On a slightly different level, it would be interesting to know what was the real degree of awareness of the flaneur, the street photographer who went out shooting apparently with no specific agenda, but who surely had to decide where to go first. Did he throw dice to decide which direction to take, or was there some underlying strategy behind his choice? And mightn’t that choice itself be both the cause and the consequence of an expectation?
And if this last assumption is true, then our expectations are strictly related to our choices, and the simple act of choosing becomes the basic step in the documenting process. As a consequence, documenting becomes unavoidable, irrespective of the approach, even when one is not limited to a specific place or typology.
One might assert that proper documentation, even when judging from the finished work only, gives every single image a specific meaning which becomes part of the narrative, while according to the second school of thought this is not essential. If that is true, it’s also true that in a complex piece of work any individual image responds to a certain logic, even if it might apparently have a less clearly-defined form.
Matt Stuart’s “All that life can afford” and David Solomons' "Up West" illustrate this idea to perfection. Yes, they are part of the tradition of being open to pretty much everything and observing what’s happening in the streets, but there’s clearly more to it than just that.
“London was too large a city to really do justice in a set of 60 or so pictures. Then in 2001, I realized the West End was usually my first port of call when taking pictures, and the phrase ‘up west’ came to mind and a project was born. Over 12 years I wandered the busy shopping areas of Oxford Street and Covent Garden, drank in almost every pub in Soho, and stumbled across dozens of demonstrations, events, street parties and cultural festivals.”
David Solomons on “Up West”
images © David Solomons
This was a different process, something that didn’t start as a well-defined project, but didn’t take that form at the end of the shooting part either. It took shape at some point between the two, and from that moment on it was developed in a way that perfectly blends all of these different approaches into one.
Matt Stuart’s book is a good one to end with. We don’t even need to search for a quote from him, actually, because the title is self-explanatory: “All That Life Can Afford”. The subject is pretty clear here, it's "life".
images © Matt Stuart
Is it too broad in scope to be considered as a proper documentary work? We are not sure whether “broadness” can be seen as a guideline, just as the difficulty of climbing Everest shouldn’t lead to any judgement on the feasibility of the endeavour itself. It’s not a matter of scale, but of content.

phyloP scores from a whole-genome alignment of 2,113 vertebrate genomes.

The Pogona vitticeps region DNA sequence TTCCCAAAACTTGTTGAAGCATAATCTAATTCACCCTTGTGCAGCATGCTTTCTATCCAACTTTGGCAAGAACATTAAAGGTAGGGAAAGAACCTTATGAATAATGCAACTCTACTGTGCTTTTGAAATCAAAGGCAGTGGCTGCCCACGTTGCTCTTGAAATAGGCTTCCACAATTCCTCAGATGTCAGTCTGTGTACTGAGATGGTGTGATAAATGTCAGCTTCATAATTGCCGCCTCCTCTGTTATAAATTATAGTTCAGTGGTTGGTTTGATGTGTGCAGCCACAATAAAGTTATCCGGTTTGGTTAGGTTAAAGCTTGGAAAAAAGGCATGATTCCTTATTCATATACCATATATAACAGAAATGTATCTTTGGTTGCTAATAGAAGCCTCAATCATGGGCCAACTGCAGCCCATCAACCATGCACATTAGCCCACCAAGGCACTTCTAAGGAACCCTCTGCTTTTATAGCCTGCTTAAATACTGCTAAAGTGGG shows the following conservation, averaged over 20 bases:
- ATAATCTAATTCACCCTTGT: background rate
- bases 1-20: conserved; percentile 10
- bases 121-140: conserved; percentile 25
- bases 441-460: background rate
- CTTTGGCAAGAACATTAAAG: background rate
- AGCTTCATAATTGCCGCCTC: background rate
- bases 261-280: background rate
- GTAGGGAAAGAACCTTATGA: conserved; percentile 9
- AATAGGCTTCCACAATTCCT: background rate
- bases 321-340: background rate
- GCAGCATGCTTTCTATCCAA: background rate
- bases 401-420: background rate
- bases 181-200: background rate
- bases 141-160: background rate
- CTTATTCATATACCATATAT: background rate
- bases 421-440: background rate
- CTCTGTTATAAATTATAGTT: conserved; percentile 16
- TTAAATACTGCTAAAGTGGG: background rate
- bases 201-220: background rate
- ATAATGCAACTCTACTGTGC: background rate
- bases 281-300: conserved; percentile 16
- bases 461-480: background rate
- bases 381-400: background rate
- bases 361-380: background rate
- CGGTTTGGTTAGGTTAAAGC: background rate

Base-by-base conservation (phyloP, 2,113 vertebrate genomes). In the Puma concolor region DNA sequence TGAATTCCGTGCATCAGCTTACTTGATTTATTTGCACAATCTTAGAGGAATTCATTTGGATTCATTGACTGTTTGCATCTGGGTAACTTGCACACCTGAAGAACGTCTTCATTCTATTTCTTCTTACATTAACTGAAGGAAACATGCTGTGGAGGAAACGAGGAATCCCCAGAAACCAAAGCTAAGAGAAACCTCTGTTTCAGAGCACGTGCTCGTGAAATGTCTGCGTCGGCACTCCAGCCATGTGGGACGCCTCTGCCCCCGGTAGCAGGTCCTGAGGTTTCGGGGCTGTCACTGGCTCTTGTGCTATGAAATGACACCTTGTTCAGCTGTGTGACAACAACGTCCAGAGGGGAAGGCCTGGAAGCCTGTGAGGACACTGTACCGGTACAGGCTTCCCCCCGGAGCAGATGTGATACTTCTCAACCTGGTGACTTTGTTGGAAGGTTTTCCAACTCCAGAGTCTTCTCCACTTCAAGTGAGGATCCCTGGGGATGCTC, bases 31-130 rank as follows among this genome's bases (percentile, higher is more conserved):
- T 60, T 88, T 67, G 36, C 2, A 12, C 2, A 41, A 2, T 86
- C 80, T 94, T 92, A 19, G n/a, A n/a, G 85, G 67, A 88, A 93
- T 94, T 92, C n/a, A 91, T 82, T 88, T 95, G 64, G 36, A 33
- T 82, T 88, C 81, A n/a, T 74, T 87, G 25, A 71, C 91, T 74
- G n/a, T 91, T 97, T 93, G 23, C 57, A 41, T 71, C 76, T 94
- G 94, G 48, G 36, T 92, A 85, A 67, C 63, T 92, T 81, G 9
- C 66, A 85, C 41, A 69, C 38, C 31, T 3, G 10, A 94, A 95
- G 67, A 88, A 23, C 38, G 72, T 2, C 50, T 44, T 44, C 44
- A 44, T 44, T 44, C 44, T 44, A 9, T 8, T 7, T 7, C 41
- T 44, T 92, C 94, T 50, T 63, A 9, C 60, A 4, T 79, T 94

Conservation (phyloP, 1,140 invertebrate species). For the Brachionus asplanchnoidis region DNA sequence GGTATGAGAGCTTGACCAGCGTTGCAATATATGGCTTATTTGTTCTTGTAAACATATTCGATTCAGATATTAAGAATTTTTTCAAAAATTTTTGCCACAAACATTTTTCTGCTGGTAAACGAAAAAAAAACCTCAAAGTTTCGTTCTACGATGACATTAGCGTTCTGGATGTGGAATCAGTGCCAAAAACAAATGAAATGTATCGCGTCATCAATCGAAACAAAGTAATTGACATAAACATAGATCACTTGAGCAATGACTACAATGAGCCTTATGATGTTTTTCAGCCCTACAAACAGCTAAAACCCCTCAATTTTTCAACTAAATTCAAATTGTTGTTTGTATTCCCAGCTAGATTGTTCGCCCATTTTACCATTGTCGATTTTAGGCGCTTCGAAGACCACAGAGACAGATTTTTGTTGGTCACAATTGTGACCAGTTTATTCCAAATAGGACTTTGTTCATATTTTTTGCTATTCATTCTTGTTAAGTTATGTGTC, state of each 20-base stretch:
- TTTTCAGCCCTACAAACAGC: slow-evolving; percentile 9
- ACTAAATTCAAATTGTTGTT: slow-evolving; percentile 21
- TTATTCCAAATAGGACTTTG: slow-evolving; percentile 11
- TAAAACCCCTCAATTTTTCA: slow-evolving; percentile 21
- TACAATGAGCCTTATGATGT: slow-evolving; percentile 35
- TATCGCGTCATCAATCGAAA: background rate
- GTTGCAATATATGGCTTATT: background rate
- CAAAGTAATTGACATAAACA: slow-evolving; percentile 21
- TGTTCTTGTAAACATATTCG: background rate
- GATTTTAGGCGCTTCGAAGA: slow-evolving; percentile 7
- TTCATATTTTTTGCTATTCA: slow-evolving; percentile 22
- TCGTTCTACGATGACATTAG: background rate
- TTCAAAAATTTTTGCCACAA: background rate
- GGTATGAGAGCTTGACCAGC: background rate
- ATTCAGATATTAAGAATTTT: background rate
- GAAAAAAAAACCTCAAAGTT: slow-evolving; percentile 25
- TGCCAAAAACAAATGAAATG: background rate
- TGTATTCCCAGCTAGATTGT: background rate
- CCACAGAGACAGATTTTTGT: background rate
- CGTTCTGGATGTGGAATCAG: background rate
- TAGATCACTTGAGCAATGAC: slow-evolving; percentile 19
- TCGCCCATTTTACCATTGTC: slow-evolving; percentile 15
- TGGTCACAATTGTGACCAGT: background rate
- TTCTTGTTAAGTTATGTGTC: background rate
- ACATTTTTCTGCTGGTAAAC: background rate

And then, when does a theme, an idea, become too abstract to be considered as such? Couldn’t it be that “documenting” starts from a sensation, a subtle feeling or a certain mood, or might it perhaps succeed in describing these sensations by means of a number of apparently disconnected images?
It’s the unit of measure per se, not the actual measurement that you might get from it, because searching for it at all costs wouldn’t eliminate uncertainty in any case. Or rather, it’s the “context”, which in this case, too, is defined by the work itself, because a single standard that could be applied to everything would open and close like an accordion, which would be meaningless.
Approximation for approximation, it might be more useful to determine the nature of the playing-field, where everything becomes a shade of the same colour, without feeling the need to find the smallest fraction, but being perfectly satisfied with a round number which makes it far easier to find a direction of sorts. At the same time, those boundaries need to be re-examined as our sight expands towards the outside.
We need to apply this reasoning, even if it's based on a paradox, if we are to understand how hard it is to draw a clear line, and as a consequence to prove the futility of most definitions and of the constant need to categorize everything. It might be useful in simplifying a concept, but it could very well turn into an cage if taken too seriously. Thus a reasonable degree of approximation is a resource rather than a limit – which it would become only if we were looking for some reassuring shortcut.
In the end we are not talking about different worlds, we’re talking about the opposite ends of the same playing-field. That line we are trying to draw, no matter how hard we try, will always remain blurred, and the urge to define can be fulfilled – though even then not completely – only by going back to the purest theory: street photography, by a process of elimination and by getting rid of choices, intentions, expectations, and anything that takes it in another direction, is all about the thing we saw on the day we didn’t have a camera with us. It’s an abstract concept when you finally find some definition, or a deliberate imprecision when you apply it to reality. It’s all and nothing, this and that, to the point that its very existence is irrelevant, once you realize that it’s no more than a combination of different quantities of the very same elements.
“Friends would ask what I was doing and I would tell them that I was working on a project with several thousand prints. They would laugh but I would be dead serious. At least I had found a friend in that title, … , that would look over me. It was not much different from Cartier-Bresson bringing the whole world from America to China to The Decisive Moment.” - Alex Webb
“This book is not about a place, or a specific subject, or even a theme. It is about a way of seeing in color.” - William Eggleston
(hmmm... we might have made a bit of confusion with these two last quotes. Sorry about that…)